Christian leaders protest contraceptive rule comment (0)
June 21, 2012
WASHINGTON — Nearly 150 faith leaders wrote Health and Human Services Secretary Kathleen Sebelius on June 11 protesting the administration’s requirement that faith-based employers include contraceptive coverage for women in their health care plans.
The Affordable Health Care Act, also known as Obamacare, requires that beginning Aug. 1 all health insurance policies cover preventive services for women including contraception. Churches that oppose birth control on moral grounds are exempt, but religiously affiliated institutions like hospitals and universities that serve the general public have until August 2013 to comply.
The June 11 letter organized by the Institutional Religious Freedom Alliance said the rule sets up a “two-class concept of religious organizations” between those that focus inward in houses of worship and those that express their faith in outward service to their communities.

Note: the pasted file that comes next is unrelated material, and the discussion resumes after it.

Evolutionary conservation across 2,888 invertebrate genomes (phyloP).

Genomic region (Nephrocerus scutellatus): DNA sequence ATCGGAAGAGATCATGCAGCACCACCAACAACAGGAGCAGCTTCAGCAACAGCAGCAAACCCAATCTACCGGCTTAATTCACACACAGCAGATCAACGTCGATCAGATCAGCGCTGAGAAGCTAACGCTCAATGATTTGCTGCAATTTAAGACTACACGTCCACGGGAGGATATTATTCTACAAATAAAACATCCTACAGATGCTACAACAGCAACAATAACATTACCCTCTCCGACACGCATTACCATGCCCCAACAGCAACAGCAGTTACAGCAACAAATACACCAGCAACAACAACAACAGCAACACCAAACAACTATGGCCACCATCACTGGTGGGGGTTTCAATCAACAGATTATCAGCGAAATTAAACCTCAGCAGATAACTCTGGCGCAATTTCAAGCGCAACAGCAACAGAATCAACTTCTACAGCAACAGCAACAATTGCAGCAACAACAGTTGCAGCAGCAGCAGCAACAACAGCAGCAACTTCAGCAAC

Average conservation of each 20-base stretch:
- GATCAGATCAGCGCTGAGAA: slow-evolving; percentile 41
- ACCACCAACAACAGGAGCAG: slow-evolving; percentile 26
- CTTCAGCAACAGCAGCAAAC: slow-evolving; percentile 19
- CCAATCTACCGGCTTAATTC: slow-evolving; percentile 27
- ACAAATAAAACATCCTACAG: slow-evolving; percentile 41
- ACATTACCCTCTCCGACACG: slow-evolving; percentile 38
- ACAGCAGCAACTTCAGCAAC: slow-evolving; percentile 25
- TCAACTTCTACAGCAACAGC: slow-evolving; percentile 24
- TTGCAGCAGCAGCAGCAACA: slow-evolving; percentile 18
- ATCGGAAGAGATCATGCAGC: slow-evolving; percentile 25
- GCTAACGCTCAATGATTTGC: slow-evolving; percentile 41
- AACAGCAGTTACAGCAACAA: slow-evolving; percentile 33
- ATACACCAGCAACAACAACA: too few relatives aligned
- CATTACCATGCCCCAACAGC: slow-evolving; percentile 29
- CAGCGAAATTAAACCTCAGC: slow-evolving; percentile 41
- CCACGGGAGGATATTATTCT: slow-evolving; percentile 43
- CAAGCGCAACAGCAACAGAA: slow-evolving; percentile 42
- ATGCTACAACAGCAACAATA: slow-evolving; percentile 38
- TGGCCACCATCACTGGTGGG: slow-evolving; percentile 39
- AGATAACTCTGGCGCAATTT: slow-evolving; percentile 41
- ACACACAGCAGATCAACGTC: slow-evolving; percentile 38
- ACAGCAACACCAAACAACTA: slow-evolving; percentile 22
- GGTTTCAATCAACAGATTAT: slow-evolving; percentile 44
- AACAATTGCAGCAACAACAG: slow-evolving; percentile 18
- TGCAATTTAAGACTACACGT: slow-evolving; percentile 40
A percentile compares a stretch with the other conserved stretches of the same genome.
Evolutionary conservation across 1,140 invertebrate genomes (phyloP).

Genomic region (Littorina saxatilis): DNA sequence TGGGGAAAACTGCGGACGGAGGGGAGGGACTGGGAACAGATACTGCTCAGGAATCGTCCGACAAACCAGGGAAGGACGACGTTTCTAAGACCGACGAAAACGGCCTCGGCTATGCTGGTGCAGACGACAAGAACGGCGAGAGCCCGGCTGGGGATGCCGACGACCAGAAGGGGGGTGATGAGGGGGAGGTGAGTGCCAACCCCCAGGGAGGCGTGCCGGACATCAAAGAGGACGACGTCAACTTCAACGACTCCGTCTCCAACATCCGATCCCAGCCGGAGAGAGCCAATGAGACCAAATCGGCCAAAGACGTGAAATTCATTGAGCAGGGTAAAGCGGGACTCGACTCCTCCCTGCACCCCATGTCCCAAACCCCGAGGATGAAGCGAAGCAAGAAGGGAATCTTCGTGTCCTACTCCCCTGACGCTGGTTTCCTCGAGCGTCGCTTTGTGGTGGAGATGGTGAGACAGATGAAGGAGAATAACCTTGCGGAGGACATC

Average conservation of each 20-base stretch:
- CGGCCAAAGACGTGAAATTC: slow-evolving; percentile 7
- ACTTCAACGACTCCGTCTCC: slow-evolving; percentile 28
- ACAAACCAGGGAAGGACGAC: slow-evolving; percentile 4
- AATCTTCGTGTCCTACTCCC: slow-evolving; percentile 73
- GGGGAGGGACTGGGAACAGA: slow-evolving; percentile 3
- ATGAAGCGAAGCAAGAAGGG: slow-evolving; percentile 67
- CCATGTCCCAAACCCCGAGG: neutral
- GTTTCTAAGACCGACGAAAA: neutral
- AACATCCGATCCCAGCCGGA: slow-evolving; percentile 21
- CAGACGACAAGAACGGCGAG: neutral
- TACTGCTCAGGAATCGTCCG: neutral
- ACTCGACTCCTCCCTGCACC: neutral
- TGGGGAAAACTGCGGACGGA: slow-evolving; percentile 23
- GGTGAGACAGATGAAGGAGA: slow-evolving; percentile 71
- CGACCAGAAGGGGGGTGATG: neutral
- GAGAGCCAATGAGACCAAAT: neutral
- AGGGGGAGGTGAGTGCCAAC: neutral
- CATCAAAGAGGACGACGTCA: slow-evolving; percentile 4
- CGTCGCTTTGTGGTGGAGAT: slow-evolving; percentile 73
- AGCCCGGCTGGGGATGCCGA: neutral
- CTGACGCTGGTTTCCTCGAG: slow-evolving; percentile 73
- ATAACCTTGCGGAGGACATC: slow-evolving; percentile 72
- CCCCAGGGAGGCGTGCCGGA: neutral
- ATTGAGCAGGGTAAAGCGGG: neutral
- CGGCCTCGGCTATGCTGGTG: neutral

“The scheme honors acts of worship while burdening those whose faith leads them to service in our common life,” the letter said. “Among its many troublesome aspects, the scheme moves us further toward an unconstitutional, unhistorical and unhealthy naked public square.”
The letter urged the White House to “eliminate the two-class scheme of religious organization in the preventive services regulations” and extend the same exemption currently limited to churches to other faith-based service organizations as well.
Signers included Christianity Today editor David Neff, Ron Sider of Evangelicals for Social Action, Leith Anderson of the National Association of Evangelicals and Richard Land, president of The Ethics & Religious Liberty Commission of the Southern Baptist Convention.
Mark Foley, president of the University of Mobile, was among others who signed the letter.